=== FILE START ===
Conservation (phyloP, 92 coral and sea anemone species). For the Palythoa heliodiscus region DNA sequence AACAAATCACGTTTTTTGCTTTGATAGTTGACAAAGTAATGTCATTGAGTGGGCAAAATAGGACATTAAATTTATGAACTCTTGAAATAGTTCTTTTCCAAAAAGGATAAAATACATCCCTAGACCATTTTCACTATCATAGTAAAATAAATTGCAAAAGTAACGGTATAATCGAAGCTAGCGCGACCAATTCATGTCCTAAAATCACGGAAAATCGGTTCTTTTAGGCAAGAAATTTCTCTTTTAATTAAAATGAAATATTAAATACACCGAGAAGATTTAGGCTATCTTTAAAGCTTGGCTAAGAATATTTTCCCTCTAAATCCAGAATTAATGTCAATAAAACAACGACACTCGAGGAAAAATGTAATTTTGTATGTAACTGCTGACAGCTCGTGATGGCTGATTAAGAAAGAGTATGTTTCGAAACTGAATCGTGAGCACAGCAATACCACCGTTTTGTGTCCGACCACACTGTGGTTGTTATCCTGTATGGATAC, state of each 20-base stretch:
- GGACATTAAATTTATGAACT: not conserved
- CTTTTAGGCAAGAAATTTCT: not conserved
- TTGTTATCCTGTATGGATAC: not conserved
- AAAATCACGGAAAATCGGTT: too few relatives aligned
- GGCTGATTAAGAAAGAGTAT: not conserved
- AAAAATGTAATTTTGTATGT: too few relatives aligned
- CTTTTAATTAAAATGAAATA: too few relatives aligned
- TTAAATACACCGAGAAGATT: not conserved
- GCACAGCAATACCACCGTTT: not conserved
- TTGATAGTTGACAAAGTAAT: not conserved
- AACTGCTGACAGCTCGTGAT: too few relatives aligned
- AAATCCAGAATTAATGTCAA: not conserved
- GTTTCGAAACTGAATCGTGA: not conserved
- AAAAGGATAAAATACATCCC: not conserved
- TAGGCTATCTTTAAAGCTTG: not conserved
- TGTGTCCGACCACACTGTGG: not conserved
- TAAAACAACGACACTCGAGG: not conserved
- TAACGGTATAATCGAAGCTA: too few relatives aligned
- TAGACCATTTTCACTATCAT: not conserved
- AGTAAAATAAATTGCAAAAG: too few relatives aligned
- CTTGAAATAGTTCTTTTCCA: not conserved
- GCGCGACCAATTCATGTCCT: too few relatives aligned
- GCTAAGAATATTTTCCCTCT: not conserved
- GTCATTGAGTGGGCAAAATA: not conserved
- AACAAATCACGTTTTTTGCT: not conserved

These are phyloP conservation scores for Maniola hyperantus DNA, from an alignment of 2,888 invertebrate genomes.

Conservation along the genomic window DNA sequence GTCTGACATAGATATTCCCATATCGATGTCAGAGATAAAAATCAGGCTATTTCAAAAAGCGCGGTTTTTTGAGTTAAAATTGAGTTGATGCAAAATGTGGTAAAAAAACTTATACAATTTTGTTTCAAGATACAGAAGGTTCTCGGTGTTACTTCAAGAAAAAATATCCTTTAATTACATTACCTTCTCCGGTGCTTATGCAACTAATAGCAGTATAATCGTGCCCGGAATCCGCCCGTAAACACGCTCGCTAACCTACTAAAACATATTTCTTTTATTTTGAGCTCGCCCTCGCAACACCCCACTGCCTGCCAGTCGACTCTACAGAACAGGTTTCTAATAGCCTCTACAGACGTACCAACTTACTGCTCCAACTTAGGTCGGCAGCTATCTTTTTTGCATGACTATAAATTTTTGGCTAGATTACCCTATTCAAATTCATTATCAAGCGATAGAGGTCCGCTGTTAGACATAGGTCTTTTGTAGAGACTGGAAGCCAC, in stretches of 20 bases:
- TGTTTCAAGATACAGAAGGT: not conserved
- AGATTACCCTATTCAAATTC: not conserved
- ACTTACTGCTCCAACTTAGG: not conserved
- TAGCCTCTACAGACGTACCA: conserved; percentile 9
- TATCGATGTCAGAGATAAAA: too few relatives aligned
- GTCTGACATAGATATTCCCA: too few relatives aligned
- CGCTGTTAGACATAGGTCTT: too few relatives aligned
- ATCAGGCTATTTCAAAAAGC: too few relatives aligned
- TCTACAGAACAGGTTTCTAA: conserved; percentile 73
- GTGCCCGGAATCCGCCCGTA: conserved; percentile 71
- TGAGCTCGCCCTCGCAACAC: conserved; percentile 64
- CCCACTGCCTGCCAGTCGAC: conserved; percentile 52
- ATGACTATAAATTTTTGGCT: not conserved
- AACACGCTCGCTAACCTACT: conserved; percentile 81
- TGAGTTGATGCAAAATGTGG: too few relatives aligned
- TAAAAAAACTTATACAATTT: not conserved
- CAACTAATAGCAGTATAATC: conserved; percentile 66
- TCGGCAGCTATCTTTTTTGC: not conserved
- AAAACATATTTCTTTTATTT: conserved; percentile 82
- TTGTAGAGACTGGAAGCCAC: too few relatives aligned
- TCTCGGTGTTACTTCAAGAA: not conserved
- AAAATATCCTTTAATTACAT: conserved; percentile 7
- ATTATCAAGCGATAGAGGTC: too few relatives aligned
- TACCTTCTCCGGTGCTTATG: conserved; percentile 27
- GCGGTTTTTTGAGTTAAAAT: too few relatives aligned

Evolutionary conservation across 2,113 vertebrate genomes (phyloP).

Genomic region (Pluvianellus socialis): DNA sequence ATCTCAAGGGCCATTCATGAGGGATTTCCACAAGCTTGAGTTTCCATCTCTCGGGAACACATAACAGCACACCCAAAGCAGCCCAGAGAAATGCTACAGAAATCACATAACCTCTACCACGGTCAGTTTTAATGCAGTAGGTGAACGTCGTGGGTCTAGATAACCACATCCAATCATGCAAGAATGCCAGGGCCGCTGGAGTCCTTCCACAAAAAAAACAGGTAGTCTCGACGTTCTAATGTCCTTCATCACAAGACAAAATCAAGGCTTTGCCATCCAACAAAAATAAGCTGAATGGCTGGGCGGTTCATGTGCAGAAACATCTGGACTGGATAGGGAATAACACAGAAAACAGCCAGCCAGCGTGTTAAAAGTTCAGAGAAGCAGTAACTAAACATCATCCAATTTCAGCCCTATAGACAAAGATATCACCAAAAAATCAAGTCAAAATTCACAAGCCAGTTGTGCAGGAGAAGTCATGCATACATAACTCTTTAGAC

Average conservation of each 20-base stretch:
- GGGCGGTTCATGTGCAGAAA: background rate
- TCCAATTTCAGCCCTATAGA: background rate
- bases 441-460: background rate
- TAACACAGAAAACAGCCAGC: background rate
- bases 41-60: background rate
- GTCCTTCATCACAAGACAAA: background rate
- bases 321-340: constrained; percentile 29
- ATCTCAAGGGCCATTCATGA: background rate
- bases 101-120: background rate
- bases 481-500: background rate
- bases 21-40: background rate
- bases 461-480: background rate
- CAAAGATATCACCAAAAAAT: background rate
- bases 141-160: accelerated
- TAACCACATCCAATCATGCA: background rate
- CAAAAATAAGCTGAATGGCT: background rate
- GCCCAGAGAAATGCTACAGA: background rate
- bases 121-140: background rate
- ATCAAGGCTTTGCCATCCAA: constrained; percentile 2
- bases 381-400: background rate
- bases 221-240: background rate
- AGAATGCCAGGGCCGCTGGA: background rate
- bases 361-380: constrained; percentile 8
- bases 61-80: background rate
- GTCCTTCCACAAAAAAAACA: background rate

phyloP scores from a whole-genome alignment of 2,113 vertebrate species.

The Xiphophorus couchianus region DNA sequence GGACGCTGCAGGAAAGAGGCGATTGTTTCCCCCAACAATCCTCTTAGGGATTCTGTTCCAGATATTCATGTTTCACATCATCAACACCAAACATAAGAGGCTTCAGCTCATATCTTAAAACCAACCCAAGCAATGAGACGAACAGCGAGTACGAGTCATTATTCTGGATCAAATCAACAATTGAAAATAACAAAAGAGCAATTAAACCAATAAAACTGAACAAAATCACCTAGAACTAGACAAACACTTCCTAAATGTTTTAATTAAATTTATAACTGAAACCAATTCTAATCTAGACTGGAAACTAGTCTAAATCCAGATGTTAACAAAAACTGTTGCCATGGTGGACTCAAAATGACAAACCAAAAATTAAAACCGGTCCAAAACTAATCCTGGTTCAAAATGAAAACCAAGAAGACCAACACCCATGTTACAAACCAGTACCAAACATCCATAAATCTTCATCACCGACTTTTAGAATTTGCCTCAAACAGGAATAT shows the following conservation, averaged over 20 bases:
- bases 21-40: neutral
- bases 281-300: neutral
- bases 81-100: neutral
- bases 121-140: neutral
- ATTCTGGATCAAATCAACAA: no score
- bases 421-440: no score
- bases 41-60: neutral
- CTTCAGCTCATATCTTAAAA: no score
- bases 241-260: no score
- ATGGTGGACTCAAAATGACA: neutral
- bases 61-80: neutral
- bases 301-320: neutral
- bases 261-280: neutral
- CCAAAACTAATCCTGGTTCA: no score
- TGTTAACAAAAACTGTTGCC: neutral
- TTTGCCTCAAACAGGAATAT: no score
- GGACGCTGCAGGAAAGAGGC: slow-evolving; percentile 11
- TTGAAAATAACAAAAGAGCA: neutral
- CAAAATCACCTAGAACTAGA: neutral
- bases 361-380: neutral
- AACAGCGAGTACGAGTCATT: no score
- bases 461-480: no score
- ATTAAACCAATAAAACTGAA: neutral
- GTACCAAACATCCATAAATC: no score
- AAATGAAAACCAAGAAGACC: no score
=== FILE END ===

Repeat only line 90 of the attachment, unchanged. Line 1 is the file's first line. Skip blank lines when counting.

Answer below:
- bases 41-60: neutral